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University of British Columbia
COMM 393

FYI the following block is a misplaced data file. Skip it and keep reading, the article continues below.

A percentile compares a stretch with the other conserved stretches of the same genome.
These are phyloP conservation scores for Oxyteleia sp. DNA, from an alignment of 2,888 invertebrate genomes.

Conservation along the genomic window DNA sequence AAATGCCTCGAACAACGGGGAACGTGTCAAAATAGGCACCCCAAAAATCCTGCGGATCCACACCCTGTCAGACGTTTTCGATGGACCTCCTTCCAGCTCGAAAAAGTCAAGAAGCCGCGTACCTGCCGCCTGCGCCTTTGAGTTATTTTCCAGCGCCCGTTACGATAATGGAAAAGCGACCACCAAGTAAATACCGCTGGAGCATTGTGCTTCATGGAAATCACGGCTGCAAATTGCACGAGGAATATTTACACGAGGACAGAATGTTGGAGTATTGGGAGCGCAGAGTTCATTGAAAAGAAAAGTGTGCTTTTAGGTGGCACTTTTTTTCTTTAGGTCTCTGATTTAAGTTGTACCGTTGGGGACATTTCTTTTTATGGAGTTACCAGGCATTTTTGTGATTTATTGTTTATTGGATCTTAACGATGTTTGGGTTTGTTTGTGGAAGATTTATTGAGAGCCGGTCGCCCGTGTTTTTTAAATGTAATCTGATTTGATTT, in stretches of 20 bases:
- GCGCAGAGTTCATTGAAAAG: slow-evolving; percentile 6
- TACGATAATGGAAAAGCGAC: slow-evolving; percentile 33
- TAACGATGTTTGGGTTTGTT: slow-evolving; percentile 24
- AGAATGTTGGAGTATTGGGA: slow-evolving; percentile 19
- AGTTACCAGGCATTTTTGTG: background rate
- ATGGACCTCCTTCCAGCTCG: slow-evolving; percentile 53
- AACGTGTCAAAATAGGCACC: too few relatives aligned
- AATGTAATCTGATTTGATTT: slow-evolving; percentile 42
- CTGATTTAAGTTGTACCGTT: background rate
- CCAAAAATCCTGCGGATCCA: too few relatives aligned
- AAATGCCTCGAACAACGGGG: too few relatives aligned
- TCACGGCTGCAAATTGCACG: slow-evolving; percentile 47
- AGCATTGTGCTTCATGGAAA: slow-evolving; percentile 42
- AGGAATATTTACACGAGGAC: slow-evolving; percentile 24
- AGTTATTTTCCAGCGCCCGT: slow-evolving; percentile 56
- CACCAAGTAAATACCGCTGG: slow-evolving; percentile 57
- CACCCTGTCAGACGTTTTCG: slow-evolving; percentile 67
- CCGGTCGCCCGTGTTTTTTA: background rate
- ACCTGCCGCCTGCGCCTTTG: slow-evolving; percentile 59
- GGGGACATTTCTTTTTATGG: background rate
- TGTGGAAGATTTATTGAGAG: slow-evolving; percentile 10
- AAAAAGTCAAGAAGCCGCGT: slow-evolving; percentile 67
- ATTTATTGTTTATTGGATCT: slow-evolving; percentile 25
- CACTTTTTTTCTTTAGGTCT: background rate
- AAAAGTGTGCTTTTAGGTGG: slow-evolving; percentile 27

COMM 393 January 08, 2013 Readings • pp 32-46 • pp 187-188 Types of Law 1. Procedural o The laws that organize the legal system o Method of conducting a trial o Rules of evidence o Process for initiating court action o Machinery through which the Substantive law is enforced 2. Substantive o The law that creates, defines an regulates our rights in society (textbook definition) o Who makes laws? 1. Government – Federal, Provincial, Municipal (10%) • Legislation or Statute Law 2. Courts – Judges have the authority to make laws (90%) • Judge made law • Common law 3. Administrative tribunals • Human Rights Commissions • Labour Relations Board o Laws must be enforceable through government or courts o Laws must have sanctions • Fines, jail 1. Public Law o The laws that govern the relationship between “persons” and the Government (all levels) o Government will ALWAYS be a party to the lawsuit o Examples COMM 393 • Criminal Law • Tax Law • Immigration • Constitutional Law 2. Private / Civil Law o The law that governs the relationship between “persons” o Examples: • Contract Law • Employment Law • Tort law (negligence) As business students, we will be  encountering more of Civil Law in  • Agency our careers. This is where the focus  • Company of the course lies. • Partnership • Land Law • Wills / Estates Criminal Law vs. Civil Law Purpose: PUNISHMENT of the Purpose: COMPENSATE the victim of offender (remove offender from the civil wrong (usually through $$) society), Rehabilitation, Protecting society, Restitution to Victim Who Commences a criminal Who Commences a lawsuit? A Plaintiff action? The “Crown” (government) – represented by the letter ‘R’ Eg. Ellen v. Denis (which stands for Rex or Regina) Eg. R v. Ellen – We known now that this is a criminal case Who had to Prove the Case? Who had to Prove the Case? -The “Crown” -Plaintiff -“Innocent until proven guilty” -“On a balance of probabilities” -How much evidence? “Beyond -51% rule reasonable doubt” -Burden of proof is lower because the consequences are not as severe -Might be a jury (depending on the -Jury 8 members case) -Defendant decides -Jury = 12 jurors (members) -Majority decision COMM 393 -Each side, the defendant and the plaintiff chooses 6 members of the jury -The defendant decides whether or not to have a jury -The jury decides the case if there is a jury – Unanimous decision -If defendant chooses not to have a jury, the judge decides the case • Judges: o Appointed federally o All have multiple law degrees o Must have at least 14 years experience as a trial lawyer • Example of Ellen’s friend: Civil & Criminal Case o Embezzled money and property from her employer, Northlands Golf Course  Worked as an accountant, CA designation o Civil suit possibility: $300,000 value  But, She paid the money back to Northlands  So, they had no further course of action o Who can decide to charge her with a criminal suit?  Only the Crown o Crown took 1 year to make a decision on the case  She lost the case and was sentenced to 1 year house-arrest o CA designation was stripped January 15, 2013 Systems of law 1. Civil Law system (only in Quebec) 2. Common Law system (all other provinces, territories, US, UK, India) 3. Equity system (all other provinces, territories, US, UK, India) 1. Civil law • Comes from the Roman Empery • Most European/South America countries • All laws created by the government • Interpretation of the code by a judge • Rigid, no flexibility – create amendments COMM 393 • Can become outdated • Inconsistent cases – difficult to predict results • Judges cannot make law; they just apply it 2. Common law • Created in the 13 century in the UK • Theory of Precedents – STARE DECISIS (let the former decision stand): Judges must look to past cases (precedents) with similar or identical facts from a higher or equal court to decide new cases • Common law system provides a higher degree of consistency and predictability of results. The system makes it easier for lawyers to provide legal advice. • The main drawback is that it takes a long time to judge cases 3. Equity system Courts of Chancery Principles used: morals, conscience, ethics, fairness Remedies: specific performance, injunctions, rescission While Common Law courts only remedy is money Two courts merged in 1875, but the system remains distinct Today: 2013 Rules A plaintiff can only ask for equitable remedy in BC Supreme Court if 1. The remedy of money $ would be inappropriate or inadequate to compensate the individual 2. The plaintiff acts quickly to bring a court decision (“fast feet”) 3. The plaintiff must have “clean hands” (plaintiff’s conduct can’t be the reason for the lawsuit) 4. To get specific performance the plaintiff must prove that the good or land bargained for in UNIQUE The remedies are always discretionary Example: Ellen receives an offer to by the house ($1million) and she accepts it. Written contract - Completion date for the contract (April 1, 2013) COMM 393 March 1, Another offer $1.1million Ellen phones the first buyer and says she won’t sell/ complete contract. Ellen is going to sell to X. Title hasn’t passed to the first buyer yet.  Anticipatory breach of contract (broken promise) First buyer decides to sue  will win Common law remedy: money $ Equitable remedy: Specific Performance – court order for the parties to live up to their promises. If the second buyer already bought the house – money would be the only remedy *Montane Case Diagram with court hierarchy – supplement material BC Procincial Court: This court has a number of divisions: Youth, Family, Traffic, Criminal (Youth and Adults) and small claims (<25,000) BC Supreme Court: most serious criminal civil cases (>25,000) BC Court of Appeal: only review questions of law BC Provincial Court –appeal – BC Supreme Court – BC Court of Appeal – Supreme Court of Canada (only hear cases of national importance) Tax Court of Canada – appeal – Federal Court of Canada (Trial Division) – appeal – Federal Court of Canada (Court of Appeal) – appeal – Supreme Court of Canada The civil process A civil wrong is committed – litigant consults lawyer; the lawyer will try an alternative dispute method to resolve the dispute out of the court (demand letters, negotiation, mediation). if this is unsuccessful, the plaintiff may instruct the lawyer to commerce a legal action Plaintiff will file a notice of civil claim This notice must be served on the defendant, this service is provided by filling an affidavit of service at the court house. The defendant has 21 days from the date he/she is served with the notice of civil claim to file a response COMM 393 The defendant ill file a response to the civil claims Discovery process Trial (average trial lasts between 3 -4 days) January 17, 2013 Cost 1.Solicitor/Client costs: What you pay lawyer to bring/defend an action for you Hourly $300 to 500 (trial) Fixed fee (will, conveyance of land, incorporation) Contingency: lawyer will take 30-40% of award of money $ should he/she win the case. If case is lost lawyer does not get paid. 2. Party and Party “cost” Judge may award winner in a trial “costs” paid by the loser to partially (40%) compensate winner for his/her solicitor/client costs. Cost based on a published Tariff. Method of Dispute Resolution ideally the parties want control over content, process and outcome + control over process and outcome - negotiation mediation conciliation arbitration adjudication • Negotiation: two or more parties meet face to face to resolve their conflict. This is done without the assistance of another party. • Mediation: a neutral party assists conflicted parties to confer with the goal of resolving differences between them, in a manner that leaves the COMM 393 outcome in the hands of the parties. The neutral third party controls the process but has no control over the content of the discussion or the final outcome. • Conciliation: a neutral third party acts as a go – between with the conflicted parties to assist them in resolving differences between them. He conciliator tends to act as a shuttle diplomat and has more control over content and process. • Arbitration: a third party with particular expertise in certain disputes will be asked by conflicted parties to assist them in listening to them and to make a decision regarding the issues in dispute. The parties have more control over the process than in adjudication, but may have fewer options regard to the appeal of the outcome. • Adjudication/Litigation: a judge listens to the conflicted parties and makes a decision regarding issues in dispute between them, which the parties may accept or appeal. The parties do not have control over the process but may be able to appeal the outcome. Advantages of alternative dispute resolution • Flexibility – the process can be designed to suit the dispute and the parties (in mediation) can reach their own solution • Less expensive • Speed and finality • Confidentiality • Choice of mediator/arbitrator • Less damaging to business relationship Constitutional Law Canada – Constitution Act 1982 Charter of Rights and Freedom was “entrenched” into the constitution. Charter of Rights applies to Government (all levels) and Government “action” (decision making). It prevents the government from creating laws that infringe the Charter. Section 15: Focus on Equality Right: every individual is equal before and under the law. None of the rights set out in the Charter is absolute. Section 1 states that they are all subject to “such reasonable limits prescribed by law as can be demonstrably justified in a free and democratic society. Burden of proven shifts to the government. COMM 393 Section 33: permits a legislature to override certain sections. That is, is a statute states expressly that is “shall operate notwithstanding” those specified sections, a legislature… Charter is subject to section 1. All law is presumed valid unless challenged in court. If law is challenged and found unconstitutional  law is declared “ULTRA VIRES” (outside the power) and the law is declared null, it is voided. study page 2 of the supplemental notes Facts  create legal issues (1, 2, 3) Attacking Issue 1: 1. Law: textbook, case and class notes 2. Application: look for plaintiff applies Law to fact – then defendant 3. Conclusion: answer issue  Proceed same reasoning through other issue and overall conclusion. January 22, 2013 Practice Question Issue 1: Can Grace bring her case to the Charters of Rights and Freedom? • Law: Charter is applied to the Government and actions taken by the Government Remedy to a Charter challenge – decision is voided, do not include $ compensations Section 15 • Application: The Charter of Rights do not apply. The action was not taken by a governmental institution. • Conclusion: She will not win Issue 2: Does this case belong in the small claims court? • Law: The government legislation says that the maximum that the plaintiff can sue in the small claims court is $25,000. • Application: Situated in the wrong law and in the wrong court • Conclusion: She will not win Contract Law COMM 393 Contract = K Reduce Damages – favorable in the courtroom Is there a contract? If so, is there a breach of K? *unforeseeable event might make it impossible to complete contract If so, what are the damages? Is there a contract? A K exists only where there are 6 legal elements: • Intent • Offer • Acceptance • Consideration K • Capacity (mental) • Legality The plaintiff has to prove all 6 elements. The defendant has to prove that at least one of the elements does not apply. K do not have to be in writing to be enforced. Two exceptions in BC: 1. K for land (includes sale of land and whatever is on the land, mortgage of land, lease of land > 3 years) 2. Personal guarantee INTENT 1. Both parties must have intend to be bound by their promises 2. Where the parties are dealing in a (commercial) business context, the law presumes intents to exist (can be rebutted, that is, argued against) 3. The law presumes (can be rebutted) there is NO intent in a K between close friends, family members 4. Where intent is an issue, the court asks this question: Would a reasonable person looking at the OUTWARD CONDUCT (objective test) of the parties say they showed intent? (Carlill v. Carbolic Smokeball 1893) OFFER Proposal of some sort (considering there is an intent) Must have clarity and certainty on at least 3 terms: • Parties • Price/exchange • Object of K/ subject matter of K Can be oral or written (K for land and personal guarantees have to be in writing) COMM 393 * Invitation to treat is not an offer. It is a solicitation for an offer * Generally speaking, an ad in a newspaper is a mere invitation, not a offer. Unless, the advertisement asks the buyer to complete an act (Carbolic – the ad invite customer to buy the product, use it and redeem reward if it does not work). January 24, 2013 R. v. 279707 Alberta Ltd. The Court – the criminal charges here consisted of a series of counts. For each of a number of days, the accused was charged with (a) Misleading advertising under s.52 of the Competition Act. and (b) Not supplying bargaining goods advertised under s.57 of the Competition Act. Offer – request to perform some act Should add expire date to avoid problems. If there is no time limit, the judge will determine a reasonable time. Offers lapse/expire 1. when time limit in offer expiries 2. after a “reasonable time” if no time is specified 3. if the offers is rejected 4. if the offer is revoked (withdraw) by offeror. (must happen before acceptance) 5. if a counter offer is made. (any change to the terms of the original offer) Bank  MBA student ($80,000 + 2 weeks) MBA student  Bank ($85,000 + 3 weeks) Bank’s option: accept, reject or counter offer. 6. If either party dies or becomes insane prior to acceptance Livingstone v. Evans 1925 Evans  letter will sell land for $1,800  Livingstone Livingstone  send lowest cash price will pay $1,600  Evans Evans  will not reduce price  Livingstone Livingstone  accept $1,800  Evans Evans sold land to Williams. COMM 393 Livingstone believes there is a K breach  Livingstone sues Evans and Williams to request the land (sue for specific performance). Send lowest cash price (considered a inquiry – no effect on the original offer) Will pay $1,600 (considered a counter offer – open precedents to eliminate offer) Cannot reduce price (Evans consider it as a rejection and Livingstone consider it a counter offer at $1,800) Court found that “cannot reduce price” is considered to be a counter offer. Now Williams might sue Evans for damages. Acceptance Until an offer has been unequivocally accepted (without any charges) there is a K. Acceptance must be the MIRROR IMAGE of the offer Offer should control: 1. terms 2. how long offer is open for 3. how acceptance is made • phone: acceptance is complete when words are HEARD • fax: when received • email: electronic transactions act. Acceptance complete when the record is capable of being retrieved. Can modify these rules in your offer. • Government postal service: postal acceptance rule. If the offer does not stipulate a method of acceptance, accept by same method used to send the offer. If offer does stipulate mode of acceptance: follow instructions. Offer mail  accept by mail. Send email to accept. Company can reject it. Postal Acceptance Rule: If the offer comes by MAIL (without directions on acceptance) or the offer stipulates acceptance by mail or (reasonable to accept by mail): then acceptance is complete when the letter is posted (registered mail). Washington State Co.  offer by mail  Vancouver Co.  accept by mail When K is made? When posted Where is K made? Where acceptance is made?  Vancouver What law applies?  BC law, BC courts have jurisdiction COMM 393 Manipulating, avoiding this issue • acceptance complete upon receipt • forum selection clause – Washington state courts Rudder v. Microsoft Corp. January 29, 2013 Revocation by MAIL is complete when the letter is delivered to the to offeree’s usual address. Can only prove with registered mail. Montane Case Montane v. Schroeder Montane offers to buy building for $215,000 subject to receiving a copy of lease by Sept 10  legal effect: operation of K suspended until the event is fulfilled. If event is not fulfilled K unravels. Schroeder accepted Subject to clause – condition precedent Sept 8 Schroeder faxes Montane a copy of lease. When the condition (subject to) is fulfilled this must be documented 